Biography of Saiko Shihan Y. Oyama
Chapter 14 - HOMECOMING
Saiko Shihan Y. Oyama
When I told my brother, Soshu, that I was considering coming back to the dojo, he told me that the window of opportunity was closing fast; I was still young enough to restart this journey, but wouldn’t be for long. My mother felt the same way. “You only have one life,” she said, “whatever you choose to do with it is fine. But you’ll only have the strength for an adventure like this while you’re young.”
I wasn’t quite 100% committed to come back when I stopped by the Kyokushin Headquarters Dojo. By that time, H.K. had left, and a Brown Belt named S.H. was the chief instructor. I couldn’t believe it! The chief instructor at the Kyokushin International Headquarters Dojo was just a Brown Belt!? When I asked one of the office ladies about it, she said that most of the Black Belts had left. She was reluctant to say why or talk about it any further.
Although I’d been away, my heart had never really left the dojo. My mindset was much different from when I had first started training. In the beginning, I was motivated by wanting revenge on my brother and Haruyama. I pushed myself hard to catch up to their level. After I did, my passion started dying down. Then there was the period of training for fighting Muay Thai in Thailand. When that didn’t work out, I changed my focus to studying law and passing the bar exam. In coming back this last time, I didn’t feel I was there to catch up to or compete with other people. I believe, subconsciously, I was motivated by a desire to understand Karate on a deeper level and to share my experience with the younger generation.
Since I’d been away, the dojo had out of the flimsy shack where it had been to a location closer to the train/subway station. The value of real estate increased the closer it was to the main station. Also, the dojo was now a 4-story building, both of which were signs that the organization was growing and prospering. The locker rooms were in the basement, the office and reception area were on the ground floor and above that was the main dojo. The 3rd floor had Mas Oyama’s office and a meeting room and above that was a living area on the 4th floor. At that time, Mas Oyama had the title of “Kancho”. Later, the top people from a lot of other styles gave themselves the title of “Kancho”, so he changed it to “Sosai”.
On a side note, it’s a funny situation about the evolution of rank/titles in the Karate world. Around the time I came to the U.S., in the early 70’s, if a group of 10 Karateka were walking down the street and someone called out to them, “Sensei!”, only one, if any of them, would turn around. A few years later, out of the group of 10, nearly all 10 of them would turn around when someone called out, “Sensei!” A few years after that, if someone called out “Shihan!” only one, if any, of a group of 10 would turn around. A few years after that, all 10 of them would turn around. So, I understand why Mas Oyama changed is title from “Kancho” to “Sosai”. (Coincidentally, some top executives of national banks in Japan also have the title of “Sosai”). There aren’t any laws or regulations that dictate what title someone in the Karate world can give themselves. Even a small group of ten people can claim they are an international organization and the leader can give himself the title of “Sosai-Super-Spiderman” if he wants to.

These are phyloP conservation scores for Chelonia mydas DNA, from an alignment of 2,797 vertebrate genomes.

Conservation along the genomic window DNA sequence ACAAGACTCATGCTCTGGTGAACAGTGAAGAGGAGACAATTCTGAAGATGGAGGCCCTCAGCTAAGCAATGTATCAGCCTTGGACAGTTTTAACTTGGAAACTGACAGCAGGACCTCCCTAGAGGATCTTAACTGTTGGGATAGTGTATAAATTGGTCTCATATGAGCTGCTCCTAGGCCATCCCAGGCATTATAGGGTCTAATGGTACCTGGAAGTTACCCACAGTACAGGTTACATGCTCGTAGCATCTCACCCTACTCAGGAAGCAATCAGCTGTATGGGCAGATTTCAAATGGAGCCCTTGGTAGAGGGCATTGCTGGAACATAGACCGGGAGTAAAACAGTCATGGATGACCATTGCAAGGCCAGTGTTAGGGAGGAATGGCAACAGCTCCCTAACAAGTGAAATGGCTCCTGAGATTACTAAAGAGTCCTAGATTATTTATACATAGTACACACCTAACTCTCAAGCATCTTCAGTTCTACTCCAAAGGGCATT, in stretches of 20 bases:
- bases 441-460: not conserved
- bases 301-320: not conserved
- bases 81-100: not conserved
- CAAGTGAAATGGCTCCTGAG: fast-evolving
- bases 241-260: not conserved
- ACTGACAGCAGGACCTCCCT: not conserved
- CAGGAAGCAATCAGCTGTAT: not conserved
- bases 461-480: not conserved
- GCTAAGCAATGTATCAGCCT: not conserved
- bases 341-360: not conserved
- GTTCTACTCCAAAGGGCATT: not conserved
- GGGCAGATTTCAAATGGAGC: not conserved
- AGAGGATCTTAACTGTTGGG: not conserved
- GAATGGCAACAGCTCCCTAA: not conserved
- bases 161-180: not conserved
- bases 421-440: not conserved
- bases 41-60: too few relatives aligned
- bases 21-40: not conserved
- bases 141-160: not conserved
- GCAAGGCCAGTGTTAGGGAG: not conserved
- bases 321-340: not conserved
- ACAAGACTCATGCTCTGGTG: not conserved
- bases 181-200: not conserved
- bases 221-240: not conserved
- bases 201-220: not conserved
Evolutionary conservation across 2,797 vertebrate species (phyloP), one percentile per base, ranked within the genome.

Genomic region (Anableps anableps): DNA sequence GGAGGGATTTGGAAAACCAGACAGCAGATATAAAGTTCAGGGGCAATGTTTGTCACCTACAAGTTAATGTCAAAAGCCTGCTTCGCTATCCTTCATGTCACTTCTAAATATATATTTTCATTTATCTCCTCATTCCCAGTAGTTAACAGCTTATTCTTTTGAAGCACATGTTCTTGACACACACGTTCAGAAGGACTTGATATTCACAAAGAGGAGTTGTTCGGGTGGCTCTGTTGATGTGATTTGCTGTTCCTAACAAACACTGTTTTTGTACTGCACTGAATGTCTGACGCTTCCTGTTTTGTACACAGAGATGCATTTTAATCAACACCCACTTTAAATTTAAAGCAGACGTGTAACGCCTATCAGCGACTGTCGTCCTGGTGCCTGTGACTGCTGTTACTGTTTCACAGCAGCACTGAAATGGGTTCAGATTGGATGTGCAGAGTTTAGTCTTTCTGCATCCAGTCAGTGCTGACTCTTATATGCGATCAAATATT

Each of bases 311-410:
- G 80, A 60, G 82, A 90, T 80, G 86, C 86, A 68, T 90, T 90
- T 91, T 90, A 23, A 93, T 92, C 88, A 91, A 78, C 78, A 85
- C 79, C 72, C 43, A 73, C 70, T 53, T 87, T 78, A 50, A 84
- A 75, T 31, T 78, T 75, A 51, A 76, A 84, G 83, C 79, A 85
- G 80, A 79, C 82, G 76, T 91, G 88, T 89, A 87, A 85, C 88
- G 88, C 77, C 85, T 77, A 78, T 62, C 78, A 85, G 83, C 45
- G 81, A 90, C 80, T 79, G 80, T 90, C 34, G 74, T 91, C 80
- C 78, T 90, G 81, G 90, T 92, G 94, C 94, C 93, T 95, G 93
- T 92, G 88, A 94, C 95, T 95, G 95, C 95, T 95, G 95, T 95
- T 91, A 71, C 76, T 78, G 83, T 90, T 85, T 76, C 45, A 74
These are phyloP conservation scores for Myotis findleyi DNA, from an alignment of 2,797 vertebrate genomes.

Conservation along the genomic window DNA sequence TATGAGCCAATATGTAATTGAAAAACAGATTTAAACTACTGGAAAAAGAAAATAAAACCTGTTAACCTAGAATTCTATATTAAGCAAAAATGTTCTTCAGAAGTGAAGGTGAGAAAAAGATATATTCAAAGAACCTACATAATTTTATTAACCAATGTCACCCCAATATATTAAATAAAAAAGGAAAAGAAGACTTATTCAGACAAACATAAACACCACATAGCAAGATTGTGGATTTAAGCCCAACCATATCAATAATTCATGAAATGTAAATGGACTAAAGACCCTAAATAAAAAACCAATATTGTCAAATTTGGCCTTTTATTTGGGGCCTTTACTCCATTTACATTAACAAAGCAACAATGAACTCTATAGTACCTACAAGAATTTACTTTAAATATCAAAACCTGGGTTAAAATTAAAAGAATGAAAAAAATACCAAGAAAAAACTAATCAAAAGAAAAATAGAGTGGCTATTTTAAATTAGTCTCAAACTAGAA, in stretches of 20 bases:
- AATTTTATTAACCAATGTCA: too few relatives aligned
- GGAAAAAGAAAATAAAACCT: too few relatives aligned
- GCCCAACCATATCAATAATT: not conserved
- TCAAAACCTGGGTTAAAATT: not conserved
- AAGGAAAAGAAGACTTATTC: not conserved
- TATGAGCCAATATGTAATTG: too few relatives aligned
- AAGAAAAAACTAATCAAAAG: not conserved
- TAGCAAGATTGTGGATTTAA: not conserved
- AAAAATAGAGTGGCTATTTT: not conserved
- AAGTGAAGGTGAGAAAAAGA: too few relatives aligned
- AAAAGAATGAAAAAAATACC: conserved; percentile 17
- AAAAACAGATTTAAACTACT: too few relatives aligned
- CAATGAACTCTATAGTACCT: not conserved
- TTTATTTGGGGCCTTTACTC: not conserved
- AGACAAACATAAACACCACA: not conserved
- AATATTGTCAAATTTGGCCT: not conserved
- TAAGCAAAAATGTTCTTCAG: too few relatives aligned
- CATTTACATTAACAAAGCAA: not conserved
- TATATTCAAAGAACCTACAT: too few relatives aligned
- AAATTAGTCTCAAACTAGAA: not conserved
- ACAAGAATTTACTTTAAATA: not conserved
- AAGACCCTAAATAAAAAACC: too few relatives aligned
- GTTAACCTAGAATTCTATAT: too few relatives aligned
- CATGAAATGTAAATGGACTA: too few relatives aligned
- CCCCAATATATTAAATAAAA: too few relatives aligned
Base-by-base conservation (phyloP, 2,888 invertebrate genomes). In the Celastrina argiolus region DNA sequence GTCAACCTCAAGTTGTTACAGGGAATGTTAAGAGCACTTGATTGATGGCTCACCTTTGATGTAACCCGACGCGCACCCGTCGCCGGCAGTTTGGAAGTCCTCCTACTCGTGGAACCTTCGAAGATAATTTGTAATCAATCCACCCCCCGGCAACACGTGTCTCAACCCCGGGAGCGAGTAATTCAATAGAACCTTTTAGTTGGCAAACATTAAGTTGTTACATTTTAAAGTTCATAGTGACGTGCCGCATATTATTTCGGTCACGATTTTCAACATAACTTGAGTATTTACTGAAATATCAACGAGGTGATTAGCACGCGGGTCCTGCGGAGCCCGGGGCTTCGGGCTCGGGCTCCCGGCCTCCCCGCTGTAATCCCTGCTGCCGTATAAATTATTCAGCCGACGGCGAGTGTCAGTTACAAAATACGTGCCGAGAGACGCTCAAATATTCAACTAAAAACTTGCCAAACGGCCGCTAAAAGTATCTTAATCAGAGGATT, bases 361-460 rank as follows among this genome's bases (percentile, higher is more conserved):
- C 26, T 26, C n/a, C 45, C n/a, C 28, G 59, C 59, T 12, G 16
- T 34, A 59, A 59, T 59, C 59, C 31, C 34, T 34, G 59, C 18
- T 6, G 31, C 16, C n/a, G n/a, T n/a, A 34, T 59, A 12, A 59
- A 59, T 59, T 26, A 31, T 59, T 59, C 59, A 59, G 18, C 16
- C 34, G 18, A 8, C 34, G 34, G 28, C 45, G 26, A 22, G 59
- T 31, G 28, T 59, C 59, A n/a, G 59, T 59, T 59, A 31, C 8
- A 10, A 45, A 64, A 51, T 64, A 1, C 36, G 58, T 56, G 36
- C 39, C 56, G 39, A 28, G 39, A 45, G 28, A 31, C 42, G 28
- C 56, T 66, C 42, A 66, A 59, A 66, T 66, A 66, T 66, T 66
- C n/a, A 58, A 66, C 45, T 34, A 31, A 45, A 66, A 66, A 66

Traditionally, a title is a symbol of power and a special position, as in “president”, “prime minister”, “king”, etc. Titles are used in almost every business and organization to distinguish the holder with importance and seniority. Even TV news reporters use titles like “Senior Economic Correspondent” and “Chief Political Analyst” and so on. The Kyokushin organization was growing around the world. If small little groups could get together and give their leader the title of “Kancho”, then it took away from the prestige of the title for a large organization like Kyokushin. Titles are extremely important in the martial arts world, even more so than in politics, news organizations and business. So, Mas Oyama gave himself the big title of “Sosai” to help him stand out in the Karate world. Anyway, back to the story…
I had a long talk with Mas Oyama. He said that there weren’t many quality instructors at the Headquarters dojo right now. He said that over the years, most of the Black Belts had quit because they didn’t have enough passion for training. I knew there was probably more to it than that. Most likely, there were misunderstandings between the Black Belts and Mas Oyama about their financial compensation and prospects for the future. During this time, Karate had started a wave that was getting bigger and bigger by the day and spreading across the globe. Black Belts at the Headquarters dojo trained hard in hopes of riding this wave and opening up their own dojo somewhere in Japan or even another country. The amount of training required, though, meant that keeping a full-time job at the same time was not really possible.